For our primary goal we wanted to confirm the absence or presence of online and offline gains (over-day and overnight) and we employed 2 × 2 mixed design ANOVAs with a within subjects factor of online/overnight/over-day (pre and post) and a between-subjects factor of instruction. Upon finding a significant effect of online (or overnight or over-day), we conducted post-hoc t-tests (one-tailed, with Bonferroni correction for multiple comparisons) to support statements that gains were evident. Unpaired t-tests were also employed to compare between groups (two-tailed). Prior to the t-tests, homogeneity of variances was confirmed with Levene’s test. All statistical analyses were performed in SPSS (SPSS Inc., Chicago, IL, USA). In additional to traditional frequentist statistics, we calculated Bayes Factors (Supplementary Note 1).

Additional information

How to cite this article: Song, S. et al. Practice and sleep form different aspects of skill. Nat. Commun. 5:3407 doi: 10.1038/ncomms4407 (2014).


  1. 1

    Diekelmann, S. & Born, J. The memory function of sleep. Nat. Rev. Neurosci. 11, 114–126 (2010).

    CAS  Article  Google Scholar 

  2. 2

    Walker, M. P. & Stickgold, R. Sleep-dependent learning and memory consolidation. Neuron 44, 121–133 (2004).

    CAS  Article  Google Scholar 

  3. 3

    Chen, S., Swartz, K. B. & Terrace, H. S. Knowledge of the ordinal position of list items in rhesus monkeys. Psychol. Sci. 8, 80–86 (1997).

    Article  Google Scholar 

  4. 4

    Cleeremans, A. & McClelland, J. L. Learning the structure of event sequences. J. Exp. Psychol. Gen. 120, 235–253 (1991).

    CAS  Article  Google Scholar 

  5. 5

    Conway, C. M. & Christiansen, M. H. Sequential learning in non-human primates. Trends Cogn. Sci. 5, 539–546 (2001).

    Article  Google Scholar 

  6. 6

    Remillard, G. Implicit learning of fifth- and sixth-order sequential probabilities. Mem. Cognit. 38, 905–915 (2010).

    Article  Google Scholar 

  7. 7

    Scarf, D. & Colombo, M. Knowledge of the ordinal position of list items in pigeons. J. Exp. Psychol. Anim. Behav. Process. 37, 483–487 (2011).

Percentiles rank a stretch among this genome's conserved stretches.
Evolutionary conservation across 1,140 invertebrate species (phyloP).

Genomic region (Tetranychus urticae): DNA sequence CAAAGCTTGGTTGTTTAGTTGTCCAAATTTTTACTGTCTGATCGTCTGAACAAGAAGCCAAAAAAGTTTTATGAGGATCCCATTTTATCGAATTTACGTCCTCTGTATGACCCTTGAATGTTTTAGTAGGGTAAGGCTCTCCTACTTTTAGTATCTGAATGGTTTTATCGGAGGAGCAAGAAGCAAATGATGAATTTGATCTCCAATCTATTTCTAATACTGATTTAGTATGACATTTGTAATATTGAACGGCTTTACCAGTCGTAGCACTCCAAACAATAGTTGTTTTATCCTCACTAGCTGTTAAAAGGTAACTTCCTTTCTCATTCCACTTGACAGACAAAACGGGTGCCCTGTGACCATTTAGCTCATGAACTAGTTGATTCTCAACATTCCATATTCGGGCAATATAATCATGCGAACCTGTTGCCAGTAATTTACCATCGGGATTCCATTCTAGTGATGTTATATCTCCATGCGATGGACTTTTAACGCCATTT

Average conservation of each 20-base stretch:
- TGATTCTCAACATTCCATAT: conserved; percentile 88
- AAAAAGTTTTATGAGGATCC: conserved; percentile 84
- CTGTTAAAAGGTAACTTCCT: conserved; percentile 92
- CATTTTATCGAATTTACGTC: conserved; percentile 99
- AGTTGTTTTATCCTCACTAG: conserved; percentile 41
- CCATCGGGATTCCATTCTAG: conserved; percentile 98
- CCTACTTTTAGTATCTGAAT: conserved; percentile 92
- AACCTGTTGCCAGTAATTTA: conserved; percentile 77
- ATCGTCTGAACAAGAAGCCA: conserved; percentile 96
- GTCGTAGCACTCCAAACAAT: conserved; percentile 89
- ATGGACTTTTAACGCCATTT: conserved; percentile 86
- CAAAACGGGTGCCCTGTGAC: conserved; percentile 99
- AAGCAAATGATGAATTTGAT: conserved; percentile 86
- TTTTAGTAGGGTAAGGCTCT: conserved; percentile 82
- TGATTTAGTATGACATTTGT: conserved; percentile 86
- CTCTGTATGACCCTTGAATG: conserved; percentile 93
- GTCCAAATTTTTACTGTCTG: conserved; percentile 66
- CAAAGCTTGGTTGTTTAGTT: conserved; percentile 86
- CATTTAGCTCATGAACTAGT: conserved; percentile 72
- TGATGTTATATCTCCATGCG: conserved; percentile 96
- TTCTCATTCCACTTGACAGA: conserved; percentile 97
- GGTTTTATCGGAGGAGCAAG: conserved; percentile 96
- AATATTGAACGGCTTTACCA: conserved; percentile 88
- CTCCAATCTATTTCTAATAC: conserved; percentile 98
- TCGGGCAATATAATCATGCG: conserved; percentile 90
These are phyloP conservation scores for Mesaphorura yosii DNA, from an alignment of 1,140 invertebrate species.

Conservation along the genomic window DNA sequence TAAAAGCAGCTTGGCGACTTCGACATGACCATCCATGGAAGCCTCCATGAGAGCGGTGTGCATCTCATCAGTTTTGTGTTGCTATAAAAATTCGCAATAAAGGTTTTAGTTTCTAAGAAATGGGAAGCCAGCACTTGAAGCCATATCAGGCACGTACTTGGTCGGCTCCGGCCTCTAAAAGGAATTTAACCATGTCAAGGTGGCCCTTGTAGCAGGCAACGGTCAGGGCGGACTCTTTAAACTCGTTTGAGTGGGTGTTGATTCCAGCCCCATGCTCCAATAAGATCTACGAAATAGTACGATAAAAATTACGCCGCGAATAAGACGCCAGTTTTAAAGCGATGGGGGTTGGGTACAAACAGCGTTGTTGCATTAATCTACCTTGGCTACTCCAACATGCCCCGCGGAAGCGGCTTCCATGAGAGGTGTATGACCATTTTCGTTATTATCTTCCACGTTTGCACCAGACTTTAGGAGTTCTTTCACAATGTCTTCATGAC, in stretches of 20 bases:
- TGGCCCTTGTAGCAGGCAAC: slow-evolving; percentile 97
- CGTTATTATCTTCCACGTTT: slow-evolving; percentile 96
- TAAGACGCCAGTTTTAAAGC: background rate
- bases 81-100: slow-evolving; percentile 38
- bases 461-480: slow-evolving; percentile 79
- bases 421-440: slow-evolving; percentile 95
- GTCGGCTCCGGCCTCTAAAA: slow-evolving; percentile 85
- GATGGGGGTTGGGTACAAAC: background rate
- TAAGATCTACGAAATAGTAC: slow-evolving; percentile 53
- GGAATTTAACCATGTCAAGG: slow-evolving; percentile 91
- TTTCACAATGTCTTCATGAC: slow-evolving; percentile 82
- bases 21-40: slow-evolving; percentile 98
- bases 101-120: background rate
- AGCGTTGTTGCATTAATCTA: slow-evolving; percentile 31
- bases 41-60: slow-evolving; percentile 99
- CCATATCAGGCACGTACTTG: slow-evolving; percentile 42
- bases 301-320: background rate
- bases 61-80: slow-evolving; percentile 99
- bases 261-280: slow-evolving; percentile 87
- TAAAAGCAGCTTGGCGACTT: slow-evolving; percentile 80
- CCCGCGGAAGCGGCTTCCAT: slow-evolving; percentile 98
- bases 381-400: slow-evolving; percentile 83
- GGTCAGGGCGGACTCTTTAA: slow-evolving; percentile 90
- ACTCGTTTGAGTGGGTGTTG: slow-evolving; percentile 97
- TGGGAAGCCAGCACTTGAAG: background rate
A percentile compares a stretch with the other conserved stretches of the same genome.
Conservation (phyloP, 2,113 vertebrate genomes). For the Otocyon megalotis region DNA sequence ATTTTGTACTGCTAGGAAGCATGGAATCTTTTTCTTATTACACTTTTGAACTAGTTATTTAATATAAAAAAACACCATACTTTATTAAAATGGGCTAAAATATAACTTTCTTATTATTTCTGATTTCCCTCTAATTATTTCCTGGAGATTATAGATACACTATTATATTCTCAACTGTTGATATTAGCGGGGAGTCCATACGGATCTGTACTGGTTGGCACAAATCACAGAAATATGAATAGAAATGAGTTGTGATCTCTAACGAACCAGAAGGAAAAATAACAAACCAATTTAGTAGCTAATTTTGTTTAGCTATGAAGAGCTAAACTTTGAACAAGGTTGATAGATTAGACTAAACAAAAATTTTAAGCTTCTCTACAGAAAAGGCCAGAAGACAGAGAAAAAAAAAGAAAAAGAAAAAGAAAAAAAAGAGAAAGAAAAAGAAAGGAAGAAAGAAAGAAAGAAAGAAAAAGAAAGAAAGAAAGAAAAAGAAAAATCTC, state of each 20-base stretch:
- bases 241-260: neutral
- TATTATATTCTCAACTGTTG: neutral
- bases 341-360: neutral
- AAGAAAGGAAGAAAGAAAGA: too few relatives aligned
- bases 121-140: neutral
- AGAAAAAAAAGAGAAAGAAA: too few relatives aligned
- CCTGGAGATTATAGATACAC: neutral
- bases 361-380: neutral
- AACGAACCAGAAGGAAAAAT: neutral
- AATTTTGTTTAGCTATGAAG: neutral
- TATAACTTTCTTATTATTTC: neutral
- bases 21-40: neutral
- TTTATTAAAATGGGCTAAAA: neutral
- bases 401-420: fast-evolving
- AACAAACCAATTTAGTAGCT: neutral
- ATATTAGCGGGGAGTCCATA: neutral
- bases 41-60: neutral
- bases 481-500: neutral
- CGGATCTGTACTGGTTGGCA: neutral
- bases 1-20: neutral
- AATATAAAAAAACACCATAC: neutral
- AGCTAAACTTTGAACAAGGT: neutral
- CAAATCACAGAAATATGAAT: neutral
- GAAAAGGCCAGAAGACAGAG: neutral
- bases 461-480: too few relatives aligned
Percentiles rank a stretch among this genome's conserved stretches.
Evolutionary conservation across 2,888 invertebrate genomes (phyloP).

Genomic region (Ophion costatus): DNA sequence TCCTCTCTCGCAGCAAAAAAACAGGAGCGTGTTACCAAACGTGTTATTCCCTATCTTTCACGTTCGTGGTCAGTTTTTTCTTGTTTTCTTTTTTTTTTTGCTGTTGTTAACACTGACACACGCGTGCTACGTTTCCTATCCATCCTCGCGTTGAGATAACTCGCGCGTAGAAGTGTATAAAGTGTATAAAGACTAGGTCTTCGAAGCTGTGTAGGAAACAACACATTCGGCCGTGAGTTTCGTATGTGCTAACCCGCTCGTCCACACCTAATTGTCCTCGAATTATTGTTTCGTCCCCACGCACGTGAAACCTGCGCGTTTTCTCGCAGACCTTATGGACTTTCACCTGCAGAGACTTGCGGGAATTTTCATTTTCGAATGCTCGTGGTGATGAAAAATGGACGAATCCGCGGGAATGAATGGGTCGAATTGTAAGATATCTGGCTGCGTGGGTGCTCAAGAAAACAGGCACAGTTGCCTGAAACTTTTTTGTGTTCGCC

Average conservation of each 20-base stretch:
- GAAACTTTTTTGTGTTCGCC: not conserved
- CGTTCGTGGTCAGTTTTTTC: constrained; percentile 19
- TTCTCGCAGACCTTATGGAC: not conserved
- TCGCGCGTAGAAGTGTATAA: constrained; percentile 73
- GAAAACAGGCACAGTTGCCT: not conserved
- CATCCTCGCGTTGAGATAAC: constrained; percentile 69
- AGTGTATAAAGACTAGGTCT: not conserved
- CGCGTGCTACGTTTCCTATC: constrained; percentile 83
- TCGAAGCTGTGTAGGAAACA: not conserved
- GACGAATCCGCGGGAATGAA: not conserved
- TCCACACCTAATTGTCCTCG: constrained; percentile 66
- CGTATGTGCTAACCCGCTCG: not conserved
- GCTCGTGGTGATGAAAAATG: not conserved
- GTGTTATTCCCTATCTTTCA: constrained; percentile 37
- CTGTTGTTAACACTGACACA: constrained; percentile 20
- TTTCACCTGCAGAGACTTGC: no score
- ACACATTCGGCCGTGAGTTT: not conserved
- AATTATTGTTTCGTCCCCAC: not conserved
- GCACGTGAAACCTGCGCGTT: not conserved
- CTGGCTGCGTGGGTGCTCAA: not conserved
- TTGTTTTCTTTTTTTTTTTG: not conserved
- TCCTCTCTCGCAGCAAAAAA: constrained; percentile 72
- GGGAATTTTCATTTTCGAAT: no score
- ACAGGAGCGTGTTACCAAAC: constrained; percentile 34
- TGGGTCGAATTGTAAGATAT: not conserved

Article  Google Scholar 

  8. 8

    Schuck, N. W., Gaschler, R., Keisler, A. & Frensch, P. A. Position-item associations play a role in the acquisition of order knowledge in an implicit serial reaction time task. J. Exp. Psychol. Learn. Mem. Cogn. 38, 440–456 (2012).

    Article  Google Scholar 

  9. 9

    Terrace, H. S. & McGoningle, B. Memory and representation of serial order by children, monkeys, and pigeons. Curr. Dir. Psychol. Sci. 3, 180–185 (1994).

    Article  Google Scholar 

  10. 10

    Barakat, M. et al. Sleep spindles predict neural and behavioral changes in motor sequence consolidation. Hum. Brain Mapp. 34, 2918–2928 (2013).

    Article  Google Scholar 

  11. 11

    Goedert, K. M. & Willingham, D. B. Patterns of interference in sequence learning and prism adaptation inconsistent with the consolidation hypothesis. Learn. Mem. 9, 279–292 (2002).

    Article  Google Scholar 

  12. 12

    Song, S., Marks, B., Howard, J. H. Jr & Howard, D. V. Evidence for parallel explicit and implicit sequence learning systems in older adults. Behav. Brain Res. 196, 328–332 (2009).

    Article  Google Scholar 

  13. 13

    Ellenbogen, J. M., Hu, P. T., Payne, J. D., Titone, D. & Walker, M. P. Human relational memory requires time and sleep. Proc. Natl Acad. Sci. USA 104, 7723–7728 (2007).

    ADS  CAS  Article  Google Scholar 

  14. 14

    Lewis, P. A. & Durrant, S. J. Overlapping memory replay during sleep builds cognitive schemata. Trends Cogn. Sci. 15, 343–351 (2011).

    Article  Google Scholar 

  15. 15

    Manns, J., Howard, M. W. & Eichenbaum, H. Gradual changes in hippocampal activity support remembering the order of events. Neuron 56, 530–540 (2007).

    CAS  Article  Google Scholar 

  16. 16

    Skaggs, W. & McNaughton, B. L. Replay of neuronal firing sequences in rat hippocampus during sleep following spatial experience. Science 271, 1870–1873 (1996).

    ADS  CAS  Article  Google Scholar 

  17. 17

    O'Neill, J., Senior, T. J., Allen, K., Huxter, J. R. & Csicsvari, J. Reactivation of experience-dependent cell assembly patterns in the hippocampus. Nat. Neurosci. 11, 209–215 (2008).

    CAS  Article  Google Scholar 

  18. 18

    Albouy, G. et al. Both the hippocampus and striatum are involved in consolidation of motor sequence memory. Neuron 58, 261–272 (2008).

    CAS  Article  Google Scholar 

  19. 19

    Inostroza, M. & Born, J. Sleep for preserving and transforming episodic memory. Annu. Rev. Neurosci. 36, 79–102 (2013).

    CAS  Article  Google Scholar 

  20. 20

    Cohen, A., Ivry, R. & Keele, S. Attention and structure in sequence learning. J. Exp. Psychol. Learn. Mem. Cogn. 16, 17–30 (1990).

    Article  Google Scholar 

  21. 21

    Robertson, E. M., Pascual-Leone, A. & Press, D. Z. Awareness modifies the skill-learning benefits of sleep. Curr. Biol. 14, 208–212 (2004).

    CAS  Article  Google Scholar 

  22. 22

    Nemeth, D. et al. Sleep has no critical role in implicit motor sequence learning in young and old adults. Exp. Brain Res. 201, 351–358 (2009).

    Article  Google Scholar 

  23. 23

    Song, S., Howard, J. H. Jr & Howard, D. V. Sleep does not benefit probabilistic motor sequence learning. J. Neurosci. 27, 12475–12483 (2007).